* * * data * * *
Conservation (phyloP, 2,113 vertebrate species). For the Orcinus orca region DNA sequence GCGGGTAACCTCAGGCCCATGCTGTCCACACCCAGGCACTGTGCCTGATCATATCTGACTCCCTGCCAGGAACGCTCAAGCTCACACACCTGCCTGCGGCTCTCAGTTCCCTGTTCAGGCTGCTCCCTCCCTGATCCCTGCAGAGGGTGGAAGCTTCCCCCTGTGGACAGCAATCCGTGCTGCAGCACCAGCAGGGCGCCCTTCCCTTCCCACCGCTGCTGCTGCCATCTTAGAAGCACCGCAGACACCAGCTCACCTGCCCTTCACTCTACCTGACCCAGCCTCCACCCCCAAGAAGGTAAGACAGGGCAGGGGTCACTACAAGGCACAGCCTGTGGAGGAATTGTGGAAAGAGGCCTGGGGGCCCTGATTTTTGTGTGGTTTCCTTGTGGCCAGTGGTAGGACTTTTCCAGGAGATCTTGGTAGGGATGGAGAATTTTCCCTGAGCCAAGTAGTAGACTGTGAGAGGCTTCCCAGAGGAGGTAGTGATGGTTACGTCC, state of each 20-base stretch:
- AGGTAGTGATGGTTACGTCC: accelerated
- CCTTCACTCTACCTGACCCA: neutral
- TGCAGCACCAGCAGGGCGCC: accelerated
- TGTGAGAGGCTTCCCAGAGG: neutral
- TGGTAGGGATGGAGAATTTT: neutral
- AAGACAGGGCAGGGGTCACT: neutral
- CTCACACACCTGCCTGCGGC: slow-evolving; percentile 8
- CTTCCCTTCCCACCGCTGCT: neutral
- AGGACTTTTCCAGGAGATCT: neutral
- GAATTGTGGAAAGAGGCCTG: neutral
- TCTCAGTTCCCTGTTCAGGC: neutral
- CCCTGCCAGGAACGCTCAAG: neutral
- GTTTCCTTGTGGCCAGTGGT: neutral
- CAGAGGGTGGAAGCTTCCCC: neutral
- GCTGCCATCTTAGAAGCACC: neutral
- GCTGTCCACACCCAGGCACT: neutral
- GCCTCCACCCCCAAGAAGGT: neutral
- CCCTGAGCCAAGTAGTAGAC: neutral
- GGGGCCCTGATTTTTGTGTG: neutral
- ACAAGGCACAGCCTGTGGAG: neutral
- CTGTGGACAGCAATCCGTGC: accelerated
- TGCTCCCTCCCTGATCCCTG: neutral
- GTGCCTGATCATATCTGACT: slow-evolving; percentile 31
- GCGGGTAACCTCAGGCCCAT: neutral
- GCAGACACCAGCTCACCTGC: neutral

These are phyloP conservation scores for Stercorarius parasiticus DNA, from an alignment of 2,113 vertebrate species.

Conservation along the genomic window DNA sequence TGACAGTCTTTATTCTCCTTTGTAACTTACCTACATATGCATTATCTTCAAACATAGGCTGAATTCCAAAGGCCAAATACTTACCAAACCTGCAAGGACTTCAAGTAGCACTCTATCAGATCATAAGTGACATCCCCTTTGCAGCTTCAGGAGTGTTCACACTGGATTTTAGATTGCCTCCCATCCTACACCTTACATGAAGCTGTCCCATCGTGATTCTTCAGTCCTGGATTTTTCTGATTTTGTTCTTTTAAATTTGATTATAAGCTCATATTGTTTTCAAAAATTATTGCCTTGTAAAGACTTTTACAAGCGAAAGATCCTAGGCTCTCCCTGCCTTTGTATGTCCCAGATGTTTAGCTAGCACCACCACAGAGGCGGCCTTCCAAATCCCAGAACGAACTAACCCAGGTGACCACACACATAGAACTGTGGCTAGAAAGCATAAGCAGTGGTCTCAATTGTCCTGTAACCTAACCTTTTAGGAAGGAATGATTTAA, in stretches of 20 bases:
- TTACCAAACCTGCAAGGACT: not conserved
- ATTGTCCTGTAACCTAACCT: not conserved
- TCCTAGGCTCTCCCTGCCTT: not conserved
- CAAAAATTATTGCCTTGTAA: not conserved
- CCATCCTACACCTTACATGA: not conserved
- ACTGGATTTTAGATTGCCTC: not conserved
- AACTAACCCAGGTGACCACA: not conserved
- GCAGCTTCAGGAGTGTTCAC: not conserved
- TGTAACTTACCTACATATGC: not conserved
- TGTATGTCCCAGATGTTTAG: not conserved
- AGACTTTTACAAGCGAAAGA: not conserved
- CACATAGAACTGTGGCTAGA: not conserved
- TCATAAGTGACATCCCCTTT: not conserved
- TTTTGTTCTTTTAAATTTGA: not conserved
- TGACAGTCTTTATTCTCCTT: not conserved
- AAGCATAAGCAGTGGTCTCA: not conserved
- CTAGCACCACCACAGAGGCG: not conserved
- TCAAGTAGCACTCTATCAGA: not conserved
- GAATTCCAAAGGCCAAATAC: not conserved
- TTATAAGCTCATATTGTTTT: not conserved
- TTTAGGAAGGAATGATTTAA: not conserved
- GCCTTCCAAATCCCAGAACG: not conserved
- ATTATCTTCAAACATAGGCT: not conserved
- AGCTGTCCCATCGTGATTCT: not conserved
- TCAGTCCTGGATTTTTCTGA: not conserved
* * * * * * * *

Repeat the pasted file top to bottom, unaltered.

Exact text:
Conservation (phyloP, 2,113 vertebrate species). For the Orcinus orca region DNA sequence GCGGGTAACCTCAGGCCCATGCTGTCCACACCCAGGCACTGTGCCTGATCATATCTGACTCCCTGCCAGGAACGCTCAAGCTCACACACCTGCCTGCGGCTCTCAGTTCCCTGTTCAGGCTGCTCCCTCCCTGATCCCTGCAGAGGGTGGAAGCTTCCCCCTGTGGACAGCAATCCGTGCTGCAGCACCAGCAGGGCGCCCTTCCCTTCCCACCGCTGCTGCTGCCATCTTAGAAGCACCGCAGACACCAGCTCACCTGCCCTTCACTCTACCTGACCCAGCCTCCACCCCCAAGAAGGTAAGACAGGGCAGGGGTCACTACAAGGCACAGCCTGTGGAGGAATTGTGGAAAGAGGCCTGGGGGCCCTGATTTTTGTGTGGTTTCCTTGTGGCCAGTGGTAGGACTTTTCCAGGAGATCTTGGTAGGGATGGAGAATTTTCCCTGAGCCAAGTAGTAGACTGTGAGAGGCTTCCCAGAGGAGGTAGTGATGGTTACGTCC, state of each 20-base stretch:
- AGGTAGTGATGGTTACGTCC: accelerated
- CCTTCACTCTACCTGACCCA: neutral
- TGCAGCACCAGCAGGGCGCC: accelerated
- TGTGAGAGGCTTCCCAGAGG: neutral
- TGGTAGGGATGGAGAATTTT: neutral
- AAGACAGGGCAGGGGTCACT: neutral
- CTCACACACCTGCCTGCGGC: slow-evolving; percentile 8
- CTTCCCTTCCCACCGCTGCT: neutral
- AGGACTTTTCCAGGAGATCT: neutral
- GAATTGTGGAAAGAGGCCTG: neutral
- TCTCAGTTCCCTGTTCAGGC: neutral
- CCCTGCCAGGAACGCTCAAG: neutral
- GTTTCCTTGTGGCCAGTGGT: neutral
- CAGAGGGTGGAAGCTTCCCC: neutral
- GCTGCCATCTTAGAAGCACC: neutral
- GCTGTCCACACCCAGGCACT: neutral
- GCCTCCACCCCCAAGAAGGT: neutral
- CCCTGAGCCAAGTAGTAGAC: neutral
- GGGGCCCTGATTTTTGTGTG: neutral
- ACAAGGCACAGCCTGTGGAG: neutral
- CTGTGGACAGCAATCCGTGC: accelerated
- TGCTCCCTCCCTGATCCCTG: neutral
- GTGCCTGATCATATCTGACT: slow-evolving; percentile 31
- GCGGGTAACCTCAGGCCCAT: neutral
- GCAGACACCAGCTCACCTGC: neutral

These are phyloP conservation scores for Stercorarius parasiticus DNA, from an alignment of 2,113 vertebrate species.

Conservation along the genomic window DNA sequence TGACAGTCTTTATTCTCCTTTGTAACTTACCTACATATGCATTATCTTCAAACATAGGCTGAATTCCAAAGGCCAAATACTTACCAAACCTGCAAGGACTTCAAGTAGCACTCTATCAGATCATAAGTGACATCCCCTTTGCAGCTTCAGGAGTGTTCACACTGGATTTTAGATTGCCTCCCATCCTACACCTTACATGAAGCTGTCCCATCGTGATTCTTCAGTCCTGGATTTTTCTGATTTTGTTCTTTTAAATTTGATTATAAGCTCATATTGTTTTCAAAAATTATTGCCTTGTAAAGACTTTTACAAGCGAAAGATCCTAGGCTCTCCCTGCCTTTGTATGTCCCAGATGTTTAGCTAGCACCACCACAGAGGCGGCCTTCCAAATCCCAGAACGAACTAACCCAGGTGACCACACACATAGAACTGTGGCTAGAAAGCATAAGCAGTGGTCTCAATTGTCCTGTAACCTAACCTTTTAGGAAGGAATGATTTAA, in stretches of 20 bases:
- TTACCAAACCTGCAAGGACT: not conserved
- ATTGTCCTGTAACCTAACCT: not conserved
- TCCTAGGCTCTCCCTGCCTT: not conserved
- CAAAAATTATTGCCTTGTAA: not conserved
- CCATCCTACACCTTACATGA: not conserved
- ACTGGATTTTAGATTGCCTC: not conserved
- AACTAACCCAGGTGACCACA: not conserved
- GCAGCTTCAGGAGTGTTCAC: not conserved
- TGTAACTTACCTACATATGC: not conserved
- TGTATGTCCCAGATGTTTAG: not conserved
- AGACTTTTACAAGCGAAAGA: not conserved
- CACATAGAACTGTGGCTAGA: not conserved
- TCATAAGTGACATCCCCTTT: not conserved
- TTTTGTTCTTTTAAATTTGA: not conserved
- TGACAGTCTTTATTCTCCTT: not conserved
- AAGCATAAGCAGTGGTCTCA: not conserved
- CTAGCACCACCACAGAGGCG: not conserved
- TCAAGTAGCACTCTATCAGA: not conserved
- GAATTCCAAAGGCCAAATAC: not conserved
- TTATAAGCTCATATTGTTTT: not conserved
- TTTAGGAAGGAATGATTTAA: not conserved
- GCCTTCCAAATCCCAGAACG: not conserved
- ATTATCTTCAAACATAGGCT: not conserved
- AGCTGTCCCATCGTGATTCT: not conserved
- TCAGTCCTGGATTTTTCTGA: not conserved